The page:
The group had demanded rent rebates, an end to police patrols on Fallowfield campus, and a reshuffle of leadership roles within the UoM hierarchy – but claimed the university “isn’t listening”.
Students confirmed they would vacate the building shortly after a roving protest took place in the surrounding area – with groups marching around the university campus and Oxford Road area as part of another general demonstration against UoM.
Students staged an additional protest in the abandoned Owens Park tower in November – which culminated in a rent reduction for semester one. UoM also announced a rent pause in January for any residents unable to return to their accommodation. But the relationship between students and the university has remained fractious.
In March, students held a referendum that resulted in a vote of ‘no confidence‘ against Rothwell, but the UoM confirmed it would stick by its President and her team.
This latest protest had seen students reside in the Samuel Alexander building for 19 nights.
UoM Rent Strike representatives said: “The University has refused to engage with the Sam Alex occupiers and has threatened us with legal action that could criminalise further occupations and lead to violent evictions.
“Senior leadership has been watching our social media and has threatened us with disciplinary action for calling out the racism of security guards, sexism within the SU and the joke that is our senior management. These are the suppressive tactics of a failing leadership.
“The uni didn’t even meet with the SU execs until we had been occupying for nearly 2 weeks and has since shut down any attempts at negotiation. It’s become clear to us that the university isn’t listening and continuing our occupation won’t change that.
“With a heavy heart, we are leaving the occupation so we can fight another day.”
UoM Rent Strike vowed to continue protesting and claimed “this is only the beginning.”
The group stated: “If the longest occupation in Manchester since the 70s can’t force change in our university, we have to escalate with new radical tactics.”
A University of Manchester spokesperson said: “The students who have been occupying the Samuel Alexander Building have now left. With a full and welcome return to in-person teaching from 17 May, we will now begin the process of cleaning the building and ensuring it is COVID secure again for the use of staff and students.”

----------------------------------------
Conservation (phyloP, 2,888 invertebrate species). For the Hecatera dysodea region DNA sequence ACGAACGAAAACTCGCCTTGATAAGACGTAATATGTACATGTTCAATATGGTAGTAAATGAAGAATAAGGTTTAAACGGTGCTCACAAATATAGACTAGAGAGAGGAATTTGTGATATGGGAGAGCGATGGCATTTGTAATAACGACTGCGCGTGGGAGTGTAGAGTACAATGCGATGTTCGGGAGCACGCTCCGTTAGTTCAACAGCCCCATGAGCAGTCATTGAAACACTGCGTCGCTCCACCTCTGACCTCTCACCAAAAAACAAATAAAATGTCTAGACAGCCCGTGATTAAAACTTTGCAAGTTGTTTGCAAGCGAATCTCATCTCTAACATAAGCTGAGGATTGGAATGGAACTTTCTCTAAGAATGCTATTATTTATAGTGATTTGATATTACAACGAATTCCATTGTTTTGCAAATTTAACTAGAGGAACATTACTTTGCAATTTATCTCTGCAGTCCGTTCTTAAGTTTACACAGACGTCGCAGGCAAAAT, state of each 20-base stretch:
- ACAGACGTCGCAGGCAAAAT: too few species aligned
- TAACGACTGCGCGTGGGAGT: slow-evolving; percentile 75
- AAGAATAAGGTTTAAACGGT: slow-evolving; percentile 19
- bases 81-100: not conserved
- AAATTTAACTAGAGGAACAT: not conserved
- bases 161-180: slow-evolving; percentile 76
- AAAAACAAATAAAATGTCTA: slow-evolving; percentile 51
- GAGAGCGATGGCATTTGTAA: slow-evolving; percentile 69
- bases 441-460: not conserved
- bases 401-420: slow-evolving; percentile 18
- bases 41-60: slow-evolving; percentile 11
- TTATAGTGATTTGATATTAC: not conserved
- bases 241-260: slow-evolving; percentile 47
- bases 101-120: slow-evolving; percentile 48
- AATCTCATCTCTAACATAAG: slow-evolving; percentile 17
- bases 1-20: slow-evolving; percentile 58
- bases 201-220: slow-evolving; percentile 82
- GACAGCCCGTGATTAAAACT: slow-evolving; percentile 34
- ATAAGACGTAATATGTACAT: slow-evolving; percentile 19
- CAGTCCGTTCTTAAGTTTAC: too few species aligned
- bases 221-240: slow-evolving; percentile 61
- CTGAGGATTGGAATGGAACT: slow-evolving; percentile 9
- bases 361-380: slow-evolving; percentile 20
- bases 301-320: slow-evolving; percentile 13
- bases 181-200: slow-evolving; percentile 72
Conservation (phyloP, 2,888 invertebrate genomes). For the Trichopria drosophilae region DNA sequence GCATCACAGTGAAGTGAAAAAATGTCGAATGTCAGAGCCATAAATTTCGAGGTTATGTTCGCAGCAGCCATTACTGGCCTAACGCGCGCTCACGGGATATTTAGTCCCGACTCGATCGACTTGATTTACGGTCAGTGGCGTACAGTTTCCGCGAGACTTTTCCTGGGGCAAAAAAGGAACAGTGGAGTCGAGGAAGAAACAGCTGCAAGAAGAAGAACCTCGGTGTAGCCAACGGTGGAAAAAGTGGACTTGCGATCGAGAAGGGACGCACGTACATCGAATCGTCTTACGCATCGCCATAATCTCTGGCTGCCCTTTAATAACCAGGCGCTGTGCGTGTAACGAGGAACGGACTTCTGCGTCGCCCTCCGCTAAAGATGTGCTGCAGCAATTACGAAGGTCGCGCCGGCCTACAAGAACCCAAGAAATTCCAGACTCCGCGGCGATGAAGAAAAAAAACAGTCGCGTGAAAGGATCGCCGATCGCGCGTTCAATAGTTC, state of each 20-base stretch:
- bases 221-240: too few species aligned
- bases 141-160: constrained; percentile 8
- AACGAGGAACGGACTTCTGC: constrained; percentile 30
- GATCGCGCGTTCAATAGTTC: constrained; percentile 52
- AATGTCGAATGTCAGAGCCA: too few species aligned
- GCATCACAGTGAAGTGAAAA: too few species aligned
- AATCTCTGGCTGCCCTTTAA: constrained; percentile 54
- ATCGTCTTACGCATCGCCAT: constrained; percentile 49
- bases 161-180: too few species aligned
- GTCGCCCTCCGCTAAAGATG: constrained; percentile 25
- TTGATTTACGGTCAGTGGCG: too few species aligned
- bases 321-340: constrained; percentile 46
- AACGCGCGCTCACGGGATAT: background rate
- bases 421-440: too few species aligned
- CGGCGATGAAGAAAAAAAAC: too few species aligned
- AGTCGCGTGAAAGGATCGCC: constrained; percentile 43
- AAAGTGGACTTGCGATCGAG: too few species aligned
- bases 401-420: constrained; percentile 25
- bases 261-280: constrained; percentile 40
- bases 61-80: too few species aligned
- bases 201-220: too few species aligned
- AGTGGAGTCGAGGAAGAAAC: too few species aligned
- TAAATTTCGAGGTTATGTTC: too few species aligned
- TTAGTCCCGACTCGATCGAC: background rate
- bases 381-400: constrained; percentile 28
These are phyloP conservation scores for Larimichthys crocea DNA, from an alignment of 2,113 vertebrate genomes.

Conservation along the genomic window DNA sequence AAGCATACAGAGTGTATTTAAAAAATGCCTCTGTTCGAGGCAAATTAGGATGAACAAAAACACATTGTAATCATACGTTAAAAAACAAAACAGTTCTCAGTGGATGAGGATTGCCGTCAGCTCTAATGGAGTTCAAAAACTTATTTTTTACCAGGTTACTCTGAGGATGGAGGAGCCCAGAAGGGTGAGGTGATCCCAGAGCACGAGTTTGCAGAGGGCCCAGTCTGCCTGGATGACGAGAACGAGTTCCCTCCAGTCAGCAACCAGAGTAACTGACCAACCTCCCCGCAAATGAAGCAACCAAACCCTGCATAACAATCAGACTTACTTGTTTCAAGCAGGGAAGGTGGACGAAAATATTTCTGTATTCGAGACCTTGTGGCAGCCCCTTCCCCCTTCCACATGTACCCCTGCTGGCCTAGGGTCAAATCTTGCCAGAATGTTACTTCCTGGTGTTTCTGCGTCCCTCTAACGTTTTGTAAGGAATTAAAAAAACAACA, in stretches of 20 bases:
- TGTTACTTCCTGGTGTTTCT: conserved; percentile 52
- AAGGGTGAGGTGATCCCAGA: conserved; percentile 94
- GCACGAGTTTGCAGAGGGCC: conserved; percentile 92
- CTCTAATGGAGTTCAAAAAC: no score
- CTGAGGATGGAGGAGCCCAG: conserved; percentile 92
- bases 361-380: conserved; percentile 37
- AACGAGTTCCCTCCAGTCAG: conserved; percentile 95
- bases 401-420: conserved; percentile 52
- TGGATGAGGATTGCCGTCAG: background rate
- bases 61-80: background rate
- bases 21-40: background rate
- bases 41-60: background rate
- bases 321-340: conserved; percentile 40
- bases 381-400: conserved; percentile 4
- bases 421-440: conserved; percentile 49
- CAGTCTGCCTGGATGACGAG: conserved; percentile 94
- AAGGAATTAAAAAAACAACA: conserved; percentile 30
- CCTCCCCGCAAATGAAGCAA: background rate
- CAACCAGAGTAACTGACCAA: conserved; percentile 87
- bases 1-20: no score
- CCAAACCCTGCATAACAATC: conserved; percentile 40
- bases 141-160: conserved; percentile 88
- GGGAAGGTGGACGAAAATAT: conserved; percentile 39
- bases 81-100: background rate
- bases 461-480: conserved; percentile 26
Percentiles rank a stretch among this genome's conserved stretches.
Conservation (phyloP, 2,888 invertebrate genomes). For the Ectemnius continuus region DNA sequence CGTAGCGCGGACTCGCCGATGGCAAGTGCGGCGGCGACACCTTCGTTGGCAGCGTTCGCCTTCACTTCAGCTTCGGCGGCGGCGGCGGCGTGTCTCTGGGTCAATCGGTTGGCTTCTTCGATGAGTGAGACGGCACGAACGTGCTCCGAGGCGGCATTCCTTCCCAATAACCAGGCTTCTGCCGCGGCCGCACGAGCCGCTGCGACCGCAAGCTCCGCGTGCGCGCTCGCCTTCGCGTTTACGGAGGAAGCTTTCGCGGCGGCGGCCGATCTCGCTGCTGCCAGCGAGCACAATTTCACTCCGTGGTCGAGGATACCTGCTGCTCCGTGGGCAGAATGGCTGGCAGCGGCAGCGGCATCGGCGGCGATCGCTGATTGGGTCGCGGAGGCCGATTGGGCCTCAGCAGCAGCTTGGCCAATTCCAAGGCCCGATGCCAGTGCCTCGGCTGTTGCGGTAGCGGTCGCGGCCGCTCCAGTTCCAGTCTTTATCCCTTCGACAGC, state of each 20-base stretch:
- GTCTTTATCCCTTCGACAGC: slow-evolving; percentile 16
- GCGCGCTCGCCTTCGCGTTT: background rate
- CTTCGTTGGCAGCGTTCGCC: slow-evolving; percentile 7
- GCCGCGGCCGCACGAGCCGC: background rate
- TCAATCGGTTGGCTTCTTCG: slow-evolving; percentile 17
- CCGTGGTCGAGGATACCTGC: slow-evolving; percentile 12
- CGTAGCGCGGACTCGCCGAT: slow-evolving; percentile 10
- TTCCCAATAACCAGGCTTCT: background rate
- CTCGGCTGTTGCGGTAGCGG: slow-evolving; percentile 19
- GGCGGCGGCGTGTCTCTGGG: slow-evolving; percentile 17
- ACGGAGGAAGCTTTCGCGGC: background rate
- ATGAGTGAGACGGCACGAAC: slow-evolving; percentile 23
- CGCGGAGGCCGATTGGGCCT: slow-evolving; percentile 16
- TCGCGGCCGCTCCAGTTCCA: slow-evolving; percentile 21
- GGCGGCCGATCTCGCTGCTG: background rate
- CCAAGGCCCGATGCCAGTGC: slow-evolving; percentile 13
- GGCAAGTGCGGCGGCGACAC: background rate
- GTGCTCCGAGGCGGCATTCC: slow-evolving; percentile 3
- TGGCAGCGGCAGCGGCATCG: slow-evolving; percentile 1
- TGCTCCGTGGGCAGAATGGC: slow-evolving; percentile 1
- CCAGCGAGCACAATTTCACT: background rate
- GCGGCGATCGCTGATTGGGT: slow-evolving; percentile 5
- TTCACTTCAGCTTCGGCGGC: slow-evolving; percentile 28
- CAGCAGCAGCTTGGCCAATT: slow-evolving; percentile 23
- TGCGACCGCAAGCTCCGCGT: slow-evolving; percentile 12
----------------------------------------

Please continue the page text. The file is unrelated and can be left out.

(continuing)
Featured image: UoM Rent Strike
A ‘lost town’ in Yorkshire has been discovered 650 years after being ‘swallowed by the sea’￼
The sunken town is dubbed ‘Yorkshire’s Atlantis’.
Britain’s lost Atlantis is thought to have finally been discovered after falling into the North Sea 650 years ago.
Historians believed it lay at the bottom of the ocean around a mile off from the Yorkshire coast.
The search team hope to find the footprint of the town including its sea wall, harbour and foundations.
This will allow them to map it all out and create a 3D map which divers could then use to explore the site.
Scientists say they now have all the data needed and will be analysing the area under the sea in the coming weeks.
After all this, they should be able to confirm whether the findings are infact the lost Yorkshire town of Ravenser Odd.
Hit Christmas market stall opens permanently at Piccadilly Gardens
Crunch Korean Gansig has become a must-try foodie stall at the Manchester Christma Markets, now it’s pulled up at Picadilly Gardens permanently.
The hit Korean hot dog stall has wowed visitors over the past few years with its cheese, potato and meat-filled creations.
Deep-fried in a crispy waffle coating and then lightly rolled in sugar, these sausages on a stick come drizzled in sweet ketchup and mustard.
Incredibly moreish if we do say so ourselves, since first making their appearance at the 2021 Manchester Christmas Markets they’ve consistently been ranked one of the event’s best food traders.
Now, thanks to a new permanent stall popping up where it all began for the team, Manc foodies can enjoy their hot meaty and cheesy Korean goodies all year long.
Popular flavour choices include all-cheese, all-sausage and half-and-half versions, with a vegetarian-friendly cheese-filled version wrapped in a potato waffle coating, and halal-friendly options that are made using separate batter and fryers.
This really is a hot dog stand that caters to everyone. With owners having previously said they would work on a vegan hot dog once they got their own permanent stand, we don’t expect the plant-powered gang will be left waiting too much longer.
Sharing the news to Instagram, the Crunch Korean Gansig team wrote: “Hey guys, we’ve got exciting news to share! We are launching a new market stall in the Piccadilly garden street food market from tomorrow.
“After two years of successful Christmas trading, we are ready to take on a new challenge, and love to serve our hotdogs to you guys again!
“So come on down to the market and say hi, we love to see you there! See you soon!”
Fans of the Korean hot dog stall have responded to the news with enthusiasm, flooding into the comments to share their excitement.
One person wrote: “So excited we will have to go!!”
Another person said: “Nooooo stop!!! I’m so happy I could cry”